In this strange black comedy, one of Dennis Potter’s psychodramas receives the Roeg treatment. The result is a bizarre, playful piece of cinematic legerdemain in which the writer’s wit and imagination are refracted through the distorting lens of the director’s camera eye. The setting is a small town in North Carolina, where a husband and wife pursue their very different obsessions. Linda (Theresa Russell) is desperate for a child but her husband Henry (Christopher Lloyd) is more interested in playing with his model railway. Linda’s frustration leads her to dwell on a traumatic experience from the past, when she was forced to have her illegitimate child adopted. Now she finds her house invaded by a strange young man, Martin (Gary Oldman), who claims to be her lost son.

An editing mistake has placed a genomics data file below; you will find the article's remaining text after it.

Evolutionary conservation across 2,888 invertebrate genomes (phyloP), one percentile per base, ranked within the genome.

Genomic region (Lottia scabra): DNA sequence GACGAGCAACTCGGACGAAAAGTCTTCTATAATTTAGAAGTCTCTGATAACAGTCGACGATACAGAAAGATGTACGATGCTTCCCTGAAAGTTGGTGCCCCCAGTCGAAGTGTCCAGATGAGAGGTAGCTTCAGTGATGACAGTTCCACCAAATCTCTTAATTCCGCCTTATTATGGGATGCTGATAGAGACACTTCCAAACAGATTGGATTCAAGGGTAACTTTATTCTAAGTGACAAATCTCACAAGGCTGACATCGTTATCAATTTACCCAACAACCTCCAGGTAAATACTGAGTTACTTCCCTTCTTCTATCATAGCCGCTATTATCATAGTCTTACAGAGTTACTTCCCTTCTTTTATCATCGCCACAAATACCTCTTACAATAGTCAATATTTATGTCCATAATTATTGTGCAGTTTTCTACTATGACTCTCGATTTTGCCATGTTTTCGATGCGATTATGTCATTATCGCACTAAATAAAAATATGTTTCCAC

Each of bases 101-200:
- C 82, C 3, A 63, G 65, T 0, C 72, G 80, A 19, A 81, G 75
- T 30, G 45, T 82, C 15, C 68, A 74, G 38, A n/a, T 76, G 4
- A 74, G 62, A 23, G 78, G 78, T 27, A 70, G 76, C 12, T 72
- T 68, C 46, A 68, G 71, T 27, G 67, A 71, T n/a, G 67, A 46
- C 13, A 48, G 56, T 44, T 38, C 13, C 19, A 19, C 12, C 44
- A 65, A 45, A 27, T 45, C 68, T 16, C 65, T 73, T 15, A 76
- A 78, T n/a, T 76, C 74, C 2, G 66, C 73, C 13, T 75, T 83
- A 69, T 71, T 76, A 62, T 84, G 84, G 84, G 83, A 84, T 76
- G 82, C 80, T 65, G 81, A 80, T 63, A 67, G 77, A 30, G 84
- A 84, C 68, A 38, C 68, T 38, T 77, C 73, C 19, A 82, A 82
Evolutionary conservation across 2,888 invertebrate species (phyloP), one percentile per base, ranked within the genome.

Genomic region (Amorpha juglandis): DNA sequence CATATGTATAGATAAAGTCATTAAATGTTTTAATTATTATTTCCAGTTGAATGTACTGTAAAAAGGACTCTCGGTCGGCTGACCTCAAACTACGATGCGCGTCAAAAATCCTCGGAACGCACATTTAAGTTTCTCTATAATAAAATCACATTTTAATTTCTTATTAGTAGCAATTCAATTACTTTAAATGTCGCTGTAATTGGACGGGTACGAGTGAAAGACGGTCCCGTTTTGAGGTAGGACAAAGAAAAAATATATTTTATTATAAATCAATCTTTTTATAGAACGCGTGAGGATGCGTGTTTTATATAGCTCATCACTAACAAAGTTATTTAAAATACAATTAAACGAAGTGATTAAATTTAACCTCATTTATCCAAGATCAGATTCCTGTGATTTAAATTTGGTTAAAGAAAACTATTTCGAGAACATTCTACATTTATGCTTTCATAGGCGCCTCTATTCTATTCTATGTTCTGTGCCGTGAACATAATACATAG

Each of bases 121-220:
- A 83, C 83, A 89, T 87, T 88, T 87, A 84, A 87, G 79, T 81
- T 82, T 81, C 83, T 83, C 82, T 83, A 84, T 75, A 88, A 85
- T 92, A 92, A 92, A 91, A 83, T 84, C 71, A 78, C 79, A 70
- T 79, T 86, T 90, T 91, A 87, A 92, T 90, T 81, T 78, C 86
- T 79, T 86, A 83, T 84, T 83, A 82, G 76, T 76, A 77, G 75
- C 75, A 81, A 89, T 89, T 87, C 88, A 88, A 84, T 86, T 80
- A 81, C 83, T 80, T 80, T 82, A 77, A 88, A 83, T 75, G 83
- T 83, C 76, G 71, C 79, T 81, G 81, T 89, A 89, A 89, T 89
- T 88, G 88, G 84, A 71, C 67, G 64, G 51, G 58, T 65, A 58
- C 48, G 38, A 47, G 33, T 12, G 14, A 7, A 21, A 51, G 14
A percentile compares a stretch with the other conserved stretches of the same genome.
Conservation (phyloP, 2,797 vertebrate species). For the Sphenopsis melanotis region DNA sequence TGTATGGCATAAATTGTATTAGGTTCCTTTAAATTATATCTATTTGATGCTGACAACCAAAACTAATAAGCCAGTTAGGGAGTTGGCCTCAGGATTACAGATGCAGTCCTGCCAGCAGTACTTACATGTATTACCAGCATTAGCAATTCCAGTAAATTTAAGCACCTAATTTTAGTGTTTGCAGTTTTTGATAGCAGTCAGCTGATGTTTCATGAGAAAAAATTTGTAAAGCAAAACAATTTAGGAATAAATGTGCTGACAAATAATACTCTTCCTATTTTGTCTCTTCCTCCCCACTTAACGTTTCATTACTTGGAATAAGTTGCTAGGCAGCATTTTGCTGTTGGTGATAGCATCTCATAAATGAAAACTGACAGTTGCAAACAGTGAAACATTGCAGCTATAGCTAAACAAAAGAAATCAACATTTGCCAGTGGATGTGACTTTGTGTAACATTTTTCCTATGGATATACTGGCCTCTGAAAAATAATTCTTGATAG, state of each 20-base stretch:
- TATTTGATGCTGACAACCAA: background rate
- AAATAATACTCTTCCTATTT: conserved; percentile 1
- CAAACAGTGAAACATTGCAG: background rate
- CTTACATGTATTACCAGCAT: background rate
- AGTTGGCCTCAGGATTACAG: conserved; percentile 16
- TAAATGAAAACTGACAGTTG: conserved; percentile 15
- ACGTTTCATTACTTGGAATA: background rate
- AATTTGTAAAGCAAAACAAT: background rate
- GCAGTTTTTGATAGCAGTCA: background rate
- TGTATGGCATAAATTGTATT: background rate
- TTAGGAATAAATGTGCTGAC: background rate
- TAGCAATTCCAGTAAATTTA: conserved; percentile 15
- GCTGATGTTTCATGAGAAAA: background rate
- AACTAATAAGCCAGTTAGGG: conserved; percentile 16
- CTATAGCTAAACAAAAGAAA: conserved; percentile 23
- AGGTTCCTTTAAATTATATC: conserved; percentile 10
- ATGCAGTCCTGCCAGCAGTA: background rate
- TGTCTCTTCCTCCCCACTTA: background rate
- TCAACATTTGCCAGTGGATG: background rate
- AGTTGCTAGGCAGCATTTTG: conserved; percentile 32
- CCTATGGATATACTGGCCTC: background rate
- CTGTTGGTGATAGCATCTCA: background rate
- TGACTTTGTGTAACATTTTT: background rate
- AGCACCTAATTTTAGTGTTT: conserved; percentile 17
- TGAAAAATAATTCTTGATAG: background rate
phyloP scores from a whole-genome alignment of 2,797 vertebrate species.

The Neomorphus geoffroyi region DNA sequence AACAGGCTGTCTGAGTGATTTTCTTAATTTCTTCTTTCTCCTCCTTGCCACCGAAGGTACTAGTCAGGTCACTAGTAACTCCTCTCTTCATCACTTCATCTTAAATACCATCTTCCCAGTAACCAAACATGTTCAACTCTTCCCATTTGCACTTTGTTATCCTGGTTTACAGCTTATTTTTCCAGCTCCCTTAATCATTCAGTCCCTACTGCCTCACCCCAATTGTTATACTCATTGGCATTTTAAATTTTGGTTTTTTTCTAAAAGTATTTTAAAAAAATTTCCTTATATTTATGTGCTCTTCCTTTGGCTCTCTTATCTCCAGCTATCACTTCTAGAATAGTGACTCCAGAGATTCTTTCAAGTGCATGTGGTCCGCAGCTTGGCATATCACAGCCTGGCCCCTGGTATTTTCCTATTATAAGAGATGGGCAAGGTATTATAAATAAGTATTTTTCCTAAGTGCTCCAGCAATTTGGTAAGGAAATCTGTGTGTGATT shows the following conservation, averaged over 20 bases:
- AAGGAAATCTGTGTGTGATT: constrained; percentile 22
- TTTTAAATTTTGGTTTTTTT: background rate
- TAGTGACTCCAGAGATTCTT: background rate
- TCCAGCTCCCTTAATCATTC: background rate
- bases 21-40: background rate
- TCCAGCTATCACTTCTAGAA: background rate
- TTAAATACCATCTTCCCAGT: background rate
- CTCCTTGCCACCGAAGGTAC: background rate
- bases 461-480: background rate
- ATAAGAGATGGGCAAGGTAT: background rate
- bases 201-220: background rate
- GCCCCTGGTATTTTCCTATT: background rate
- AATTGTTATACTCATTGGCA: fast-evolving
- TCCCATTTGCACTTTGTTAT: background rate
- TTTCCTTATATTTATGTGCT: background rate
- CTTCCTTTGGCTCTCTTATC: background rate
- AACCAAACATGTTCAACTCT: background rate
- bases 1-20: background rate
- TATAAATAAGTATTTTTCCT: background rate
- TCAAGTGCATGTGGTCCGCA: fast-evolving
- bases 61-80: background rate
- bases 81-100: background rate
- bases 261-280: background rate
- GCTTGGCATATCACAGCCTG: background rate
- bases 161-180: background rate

Potter’s screenplay suggests that Linda conjures up the figure of Martin as a means of exorcising her feelings of guilt. In a Roeg film, however, nothing is ever quite as it seems, and the director takes every opportunity to complicate and undermine our understanding of the characters by playing games with fantasy and reality. Track 29 perhaps promises more than it delivers from a Roeg-Potter collaboration, but it is often very funny and always deceptively audacious.